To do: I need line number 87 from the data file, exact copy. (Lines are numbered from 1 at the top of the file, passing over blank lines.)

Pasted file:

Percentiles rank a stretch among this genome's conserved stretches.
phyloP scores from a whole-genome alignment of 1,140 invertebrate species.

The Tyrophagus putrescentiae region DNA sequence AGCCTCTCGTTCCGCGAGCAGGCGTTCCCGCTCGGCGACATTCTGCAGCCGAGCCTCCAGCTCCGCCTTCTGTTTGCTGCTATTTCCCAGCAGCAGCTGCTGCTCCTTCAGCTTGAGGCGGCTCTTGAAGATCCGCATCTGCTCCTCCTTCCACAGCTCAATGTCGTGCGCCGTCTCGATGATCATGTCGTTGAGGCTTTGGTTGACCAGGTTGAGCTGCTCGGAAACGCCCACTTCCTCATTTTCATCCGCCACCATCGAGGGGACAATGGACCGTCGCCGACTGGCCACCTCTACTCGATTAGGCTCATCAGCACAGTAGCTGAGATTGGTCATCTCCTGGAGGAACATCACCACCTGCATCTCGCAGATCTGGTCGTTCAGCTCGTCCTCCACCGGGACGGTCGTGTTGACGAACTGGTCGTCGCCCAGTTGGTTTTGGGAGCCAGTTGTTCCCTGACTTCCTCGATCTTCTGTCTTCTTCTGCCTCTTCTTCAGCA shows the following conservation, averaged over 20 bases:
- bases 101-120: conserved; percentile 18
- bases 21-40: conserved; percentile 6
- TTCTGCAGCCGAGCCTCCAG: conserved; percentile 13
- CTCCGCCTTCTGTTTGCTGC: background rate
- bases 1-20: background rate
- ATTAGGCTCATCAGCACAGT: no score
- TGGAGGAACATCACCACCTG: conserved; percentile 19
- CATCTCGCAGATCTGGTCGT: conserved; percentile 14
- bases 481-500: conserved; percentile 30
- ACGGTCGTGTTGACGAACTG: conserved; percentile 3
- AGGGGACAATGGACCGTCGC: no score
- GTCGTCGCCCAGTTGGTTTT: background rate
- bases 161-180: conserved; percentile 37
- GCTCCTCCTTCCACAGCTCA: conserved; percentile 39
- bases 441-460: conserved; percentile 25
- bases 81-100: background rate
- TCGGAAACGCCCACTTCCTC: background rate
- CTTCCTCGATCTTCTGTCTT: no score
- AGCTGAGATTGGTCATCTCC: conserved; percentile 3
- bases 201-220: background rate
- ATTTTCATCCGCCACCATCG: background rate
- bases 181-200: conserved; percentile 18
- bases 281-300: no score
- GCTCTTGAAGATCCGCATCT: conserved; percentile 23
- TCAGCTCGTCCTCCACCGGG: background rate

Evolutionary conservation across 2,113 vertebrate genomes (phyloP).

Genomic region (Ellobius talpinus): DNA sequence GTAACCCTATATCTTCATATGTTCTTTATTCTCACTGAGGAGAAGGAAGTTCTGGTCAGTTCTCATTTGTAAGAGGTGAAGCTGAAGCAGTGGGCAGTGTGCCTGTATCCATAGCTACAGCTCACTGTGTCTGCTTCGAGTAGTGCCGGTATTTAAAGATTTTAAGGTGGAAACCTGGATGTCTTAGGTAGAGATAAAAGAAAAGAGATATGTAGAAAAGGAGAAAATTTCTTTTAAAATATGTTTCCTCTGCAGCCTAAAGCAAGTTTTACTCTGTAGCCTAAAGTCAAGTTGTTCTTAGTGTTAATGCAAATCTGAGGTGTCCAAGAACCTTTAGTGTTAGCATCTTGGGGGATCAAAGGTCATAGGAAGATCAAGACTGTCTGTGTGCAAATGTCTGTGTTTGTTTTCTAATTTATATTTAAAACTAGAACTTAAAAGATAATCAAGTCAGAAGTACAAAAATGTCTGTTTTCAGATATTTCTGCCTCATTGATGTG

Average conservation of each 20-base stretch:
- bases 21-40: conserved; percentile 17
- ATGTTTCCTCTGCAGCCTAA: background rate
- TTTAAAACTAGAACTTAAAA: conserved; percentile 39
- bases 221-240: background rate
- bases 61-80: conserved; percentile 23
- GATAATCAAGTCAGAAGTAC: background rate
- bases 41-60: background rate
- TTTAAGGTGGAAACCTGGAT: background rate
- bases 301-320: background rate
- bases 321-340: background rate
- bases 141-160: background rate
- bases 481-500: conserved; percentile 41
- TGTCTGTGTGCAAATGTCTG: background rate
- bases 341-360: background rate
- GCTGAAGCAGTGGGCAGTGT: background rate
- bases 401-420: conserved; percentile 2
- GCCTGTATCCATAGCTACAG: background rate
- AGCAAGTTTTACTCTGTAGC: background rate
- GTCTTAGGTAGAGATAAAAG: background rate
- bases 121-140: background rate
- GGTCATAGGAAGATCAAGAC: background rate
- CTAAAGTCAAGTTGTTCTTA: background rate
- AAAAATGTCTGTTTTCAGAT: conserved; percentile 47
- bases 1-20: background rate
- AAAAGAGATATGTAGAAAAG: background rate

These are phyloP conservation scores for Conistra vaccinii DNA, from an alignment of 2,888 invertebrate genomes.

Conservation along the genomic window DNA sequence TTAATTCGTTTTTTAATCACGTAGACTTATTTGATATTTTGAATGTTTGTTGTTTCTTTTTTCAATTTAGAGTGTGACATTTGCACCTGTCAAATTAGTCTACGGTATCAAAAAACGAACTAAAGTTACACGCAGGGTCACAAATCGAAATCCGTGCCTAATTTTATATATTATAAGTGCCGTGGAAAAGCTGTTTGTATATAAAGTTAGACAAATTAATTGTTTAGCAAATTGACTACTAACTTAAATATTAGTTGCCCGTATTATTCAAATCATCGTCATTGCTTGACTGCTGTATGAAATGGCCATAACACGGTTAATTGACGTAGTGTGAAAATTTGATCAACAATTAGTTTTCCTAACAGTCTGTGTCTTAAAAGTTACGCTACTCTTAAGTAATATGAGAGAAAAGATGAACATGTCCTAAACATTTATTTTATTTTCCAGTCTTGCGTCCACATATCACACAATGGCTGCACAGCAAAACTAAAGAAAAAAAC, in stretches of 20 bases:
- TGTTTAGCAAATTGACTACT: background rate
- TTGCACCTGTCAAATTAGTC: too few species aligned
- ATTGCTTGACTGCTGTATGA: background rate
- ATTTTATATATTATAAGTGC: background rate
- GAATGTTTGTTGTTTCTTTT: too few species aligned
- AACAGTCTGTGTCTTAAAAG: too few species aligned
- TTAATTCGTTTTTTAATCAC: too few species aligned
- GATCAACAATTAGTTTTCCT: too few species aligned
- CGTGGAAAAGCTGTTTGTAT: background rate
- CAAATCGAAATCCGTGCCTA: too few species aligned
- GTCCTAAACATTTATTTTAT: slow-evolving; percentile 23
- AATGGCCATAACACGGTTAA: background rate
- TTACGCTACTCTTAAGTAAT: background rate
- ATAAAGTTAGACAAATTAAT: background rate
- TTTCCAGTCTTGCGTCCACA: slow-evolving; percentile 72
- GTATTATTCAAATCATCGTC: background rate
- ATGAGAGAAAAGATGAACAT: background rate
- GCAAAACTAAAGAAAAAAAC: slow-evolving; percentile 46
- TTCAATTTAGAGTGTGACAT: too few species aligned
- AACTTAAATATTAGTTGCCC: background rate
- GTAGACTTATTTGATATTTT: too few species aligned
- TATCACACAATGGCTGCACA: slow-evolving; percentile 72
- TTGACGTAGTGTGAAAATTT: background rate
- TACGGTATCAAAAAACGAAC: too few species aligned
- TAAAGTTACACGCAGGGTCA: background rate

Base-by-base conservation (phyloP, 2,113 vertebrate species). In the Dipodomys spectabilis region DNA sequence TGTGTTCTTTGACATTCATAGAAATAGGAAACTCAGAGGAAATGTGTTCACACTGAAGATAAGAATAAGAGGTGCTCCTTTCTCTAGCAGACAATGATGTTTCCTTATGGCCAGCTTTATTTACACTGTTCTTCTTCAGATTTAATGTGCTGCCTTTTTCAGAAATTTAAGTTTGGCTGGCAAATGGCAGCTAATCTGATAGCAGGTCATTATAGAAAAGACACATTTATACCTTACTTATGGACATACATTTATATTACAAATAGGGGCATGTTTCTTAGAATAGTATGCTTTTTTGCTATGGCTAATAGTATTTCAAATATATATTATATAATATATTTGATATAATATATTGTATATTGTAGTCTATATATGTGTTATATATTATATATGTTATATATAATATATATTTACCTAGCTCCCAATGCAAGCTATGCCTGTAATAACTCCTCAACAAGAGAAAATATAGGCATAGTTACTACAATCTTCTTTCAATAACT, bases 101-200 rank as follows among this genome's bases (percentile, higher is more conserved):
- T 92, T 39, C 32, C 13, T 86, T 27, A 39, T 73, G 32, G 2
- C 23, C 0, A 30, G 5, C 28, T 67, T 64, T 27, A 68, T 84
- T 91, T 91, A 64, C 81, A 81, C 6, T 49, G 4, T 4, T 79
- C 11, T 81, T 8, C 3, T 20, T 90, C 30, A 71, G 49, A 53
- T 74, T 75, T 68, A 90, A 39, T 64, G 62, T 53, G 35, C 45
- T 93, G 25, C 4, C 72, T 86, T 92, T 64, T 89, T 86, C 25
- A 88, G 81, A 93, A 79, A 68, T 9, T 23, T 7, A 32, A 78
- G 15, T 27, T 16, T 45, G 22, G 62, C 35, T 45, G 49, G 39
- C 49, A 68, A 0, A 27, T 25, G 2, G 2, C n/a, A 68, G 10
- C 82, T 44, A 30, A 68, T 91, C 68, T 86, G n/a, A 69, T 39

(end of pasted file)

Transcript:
- T 91, T 91, A 64, C 81, A 81, C 6, T 49, G 4, T 4, T 79